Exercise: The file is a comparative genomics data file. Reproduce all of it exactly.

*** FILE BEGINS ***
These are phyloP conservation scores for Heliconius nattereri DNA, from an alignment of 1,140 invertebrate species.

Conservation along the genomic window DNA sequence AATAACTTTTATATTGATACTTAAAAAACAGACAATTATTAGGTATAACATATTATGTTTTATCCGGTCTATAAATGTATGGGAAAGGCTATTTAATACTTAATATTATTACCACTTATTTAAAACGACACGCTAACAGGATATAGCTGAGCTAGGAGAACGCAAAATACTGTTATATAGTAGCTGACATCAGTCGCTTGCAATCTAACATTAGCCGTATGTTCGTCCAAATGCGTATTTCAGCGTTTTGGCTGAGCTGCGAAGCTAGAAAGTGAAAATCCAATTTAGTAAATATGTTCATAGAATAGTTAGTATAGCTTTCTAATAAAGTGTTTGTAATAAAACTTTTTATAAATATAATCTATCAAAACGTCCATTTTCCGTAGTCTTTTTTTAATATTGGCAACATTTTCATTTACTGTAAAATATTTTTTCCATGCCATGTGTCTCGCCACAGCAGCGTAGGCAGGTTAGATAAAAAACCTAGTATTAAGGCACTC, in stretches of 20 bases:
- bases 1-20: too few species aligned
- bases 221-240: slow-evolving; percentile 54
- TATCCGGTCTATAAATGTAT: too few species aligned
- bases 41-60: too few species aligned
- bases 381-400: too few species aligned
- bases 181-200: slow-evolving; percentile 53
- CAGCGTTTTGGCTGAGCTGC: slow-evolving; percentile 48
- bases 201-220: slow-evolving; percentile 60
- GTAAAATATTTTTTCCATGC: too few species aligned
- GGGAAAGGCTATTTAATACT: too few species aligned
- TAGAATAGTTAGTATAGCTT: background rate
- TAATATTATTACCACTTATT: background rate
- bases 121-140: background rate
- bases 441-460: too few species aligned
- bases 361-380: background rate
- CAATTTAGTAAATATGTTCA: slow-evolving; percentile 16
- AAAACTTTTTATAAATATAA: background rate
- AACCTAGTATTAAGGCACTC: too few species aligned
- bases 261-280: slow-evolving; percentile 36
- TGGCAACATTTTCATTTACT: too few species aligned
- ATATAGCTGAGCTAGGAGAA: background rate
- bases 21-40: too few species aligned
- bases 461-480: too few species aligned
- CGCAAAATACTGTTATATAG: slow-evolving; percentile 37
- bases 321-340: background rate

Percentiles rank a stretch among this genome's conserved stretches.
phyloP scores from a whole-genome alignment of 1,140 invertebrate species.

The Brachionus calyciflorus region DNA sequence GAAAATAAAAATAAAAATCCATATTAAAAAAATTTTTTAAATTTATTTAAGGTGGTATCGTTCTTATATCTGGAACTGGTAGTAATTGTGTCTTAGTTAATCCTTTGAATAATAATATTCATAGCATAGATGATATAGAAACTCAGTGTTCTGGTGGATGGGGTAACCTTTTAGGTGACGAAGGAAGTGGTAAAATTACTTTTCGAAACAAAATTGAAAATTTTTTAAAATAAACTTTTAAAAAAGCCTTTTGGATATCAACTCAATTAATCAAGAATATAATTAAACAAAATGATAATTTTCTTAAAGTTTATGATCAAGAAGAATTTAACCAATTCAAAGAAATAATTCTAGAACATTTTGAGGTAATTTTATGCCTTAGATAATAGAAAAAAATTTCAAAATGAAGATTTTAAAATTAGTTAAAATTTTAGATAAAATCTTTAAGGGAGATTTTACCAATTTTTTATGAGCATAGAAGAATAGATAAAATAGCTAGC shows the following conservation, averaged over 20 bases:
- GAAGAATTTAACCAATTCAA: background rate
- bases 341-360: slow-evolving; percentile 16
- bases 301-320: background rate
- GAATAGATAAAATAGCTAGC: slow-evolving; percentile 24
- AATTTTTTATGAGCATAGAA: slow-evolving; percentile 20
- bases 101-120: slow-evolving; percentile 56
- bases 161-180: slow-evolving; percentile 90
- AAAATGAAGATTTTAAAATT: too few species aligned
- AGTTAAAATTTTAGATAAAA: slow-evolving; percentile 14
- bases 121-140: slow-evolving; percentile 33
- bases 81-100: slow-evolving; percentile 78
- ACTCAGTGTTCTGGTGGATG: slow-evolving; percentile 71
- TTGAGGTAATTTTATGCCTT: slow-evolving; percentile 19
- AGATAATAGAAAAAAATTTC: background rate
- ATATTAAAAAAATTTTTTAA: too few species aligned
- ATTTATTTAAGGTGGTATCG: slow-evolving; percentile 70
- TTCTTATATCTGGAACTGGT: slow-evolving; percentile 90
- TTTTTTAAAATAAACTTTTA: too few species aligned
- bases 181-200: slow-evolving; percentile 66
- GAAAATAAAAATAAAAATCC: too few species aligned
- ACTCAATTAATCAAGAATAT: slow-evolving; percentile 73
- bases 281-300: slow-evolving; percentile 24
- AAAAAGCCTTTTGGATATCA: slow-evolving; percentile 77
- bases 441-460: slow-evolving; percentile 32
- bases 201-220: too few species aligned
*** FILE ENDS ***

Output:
These are phyloP conservation scores for Heliconius nattereri DNA, from an alignment of 1,140 invertebrate species.

Conservation along the genomic window DNA sequence AATAACTTTTATATTGATACTTAAAAAACAGACAATTATTAGGTATAACATATTATGTTTTATCCGGTCTATAAATGTATGGGAAAGGCTATTTAATACTTAATATTATTACCACTTATTTAAAACGACACGCTAACAGGATATAGCTGAGCTAGGAGAACGCAAAATACTGTTATATAGTAGCTGACATCAGTCGCTTGCAATCTAACATTAGCCGTATGTTCGTCCAAATGCGTATTTCAGCGTTTTGGCTGAGCTGCGAAGCTAGAAAGTGAAAATCCAATTTAGTAAATATGTTCATAGAATAGTTAGTATAGCTTTCTAATAAAGTGTTTGTAATAAAACTTTTTATAAATATAATCTATCAAAACGTCCATTTTCCGTAGTCTTTTTTTAATATTGGCAACATTTTCATTTACTGTAAAATATTTTTTCCATGCCATGTGTCTCGCCACAGCAGCGTAGGCAGGTTAGATAAAAAACCTAGTATTAAGGCACTC, in stretches of 20 bases:
- bases 1-20: too few species aligned
- bases 221-240: slow-evolving; percentile 54
- TATCCGGTCTATAAATGTAT: too few species aligned
- bases 41-60: too few species aligned
- bases 381-400: too few species aligned
- bases 181-200: slow-evolving; percentile 53
- CAGCGTTTTGGCTGAGCTGC: slow-evolving; percentile 48
- bases 201-220: slow-evolving; percentile 60
- GTAAAATATTTTTTCCATGC: too few species aligned
- GGGAAAGGCTATTTAATACT: too few species aligned
- TAGAATAGTTAGTATAGCTT: background rate
- TAATATTATTACCACTTATT: background rate
- bases 121-140: background rate
- bases 441-460: too few species aligned
- bases 361-380: background rate
- CAATTTAGTAAATATGTTCA: slow-evolving; percentile 16
- AAAACTTTTTATAAATATAA: background rate
- AACCTAGTATTAAGGCACTC: too few species aligned
- bases 261-280: slow-evolving; percentile 36
- TGGCAACATTTTCATTTACT: too few species aligned
- ATATAGCTGAGCTAGGAGAA: background rate
- bases 21-40: too few species aligned
- bases 461-480: too few species aligned
- CGCAAAATACTGTTATATAG: slow-evolving; percentile 37
- bases 321-340: background rate

Percentiles rank a stretch among this genome's conserved stretches.
phyloP scores from a whole-genome alignment of 1,140 invertebrate species.

The Brachionus calyciflorus region DNA sequence GAAAATAAAAATAAAAATCCATATTAAAAAAATTTTTTAAATTTATTTAAGGTGGTATCGTTCTTATATCTGGAACTGGTAGTAATTGTGTCTTAGTTAATCCTTTGAATAATAATATTCATAGCATAGATGATATAGAAACTCAGTGTTCTGGTGGATGGGGTAACCTTTTAGGTGACGAAGGAAGTGGTAAAATTACTTTTCGAAACAAAATTGAAAATTTTTTAAAATAAACTTTTAAAAAAGCCTTTTGGATATCAACTCAATTAATCAAGAATATAATTAAACAAAATGATAATTTTCTTAAAGTTTATGATCAAGAAGAATTTAACCAATTCAAAGAAATAATTCTAGAACATTTTGAGGTAATTTTATGCCTTAGATAATAGAAAAAAATTTCAAAATGAAGATTTTAAAATTAGTTAAAATTTTAGATAAAATCTTTAAGGGAGATTTTACCAATTTTTTATGAGCATAGAAGAATAGATAAAATAGCTAGC shows the following conservation, averaged over 20 bases:
- GAAGAATTTAACCAATTCAA: background rate
- bases 341-360: slow-evolving; percentile 16
- bases 301-320: background rate
- GAATAGATAAAATAGCTAGC: slow-evolving; percentile 24
- AATTTTTTATGAGCATAGAA: slow-evolving; percentile 20
- bases 101-120: slow-evolving; percentile 56
- bases 161-180: slow-evolving; percentile 90
- AAAATGAAGATTTTAAAATT: too few species aligned
- AGTTAAAATTTTAGATAAAA: slow-evolving; percentile 14
- bases 121-140: slow-evolving; percentile 33
- bases 81-100: slow-evolving; percentile 78
- ACTCAGTGTTCTGGTGGATG: slow-evolving; percentile 71
- TTGAGGTAATTTTATGCCTT: slow-evolving; percentile 19
- AGATAATAGAAAAAAATTTC: background rate
- ATATTAAAAAAATTTTTTAA: too few species aligned
- ATTTATTTAAGGTGGTATCG: slow-evolving; percentile 70
- TTCTTATATCTGGAACTGGT: slow-evolving; percentile 90
- TTTTTTAAAATAAACTTTTA: too few species aligned
- bases 181-200: slow-evolving; percentile 66
- GAAAATAAAAATAAAAATCC: too few species aligned
- ACTCAATTAATCAAGAATAT: slow-evolving; percentile 73
- bases 281-300: slow-evolving; percentile 24
- AAAAAGCCTTTTGGATATCA: slow-evolving; percentile 77
- bases 441-460: slow-evolving; percentile 32
- bases 201-220: too few species aligned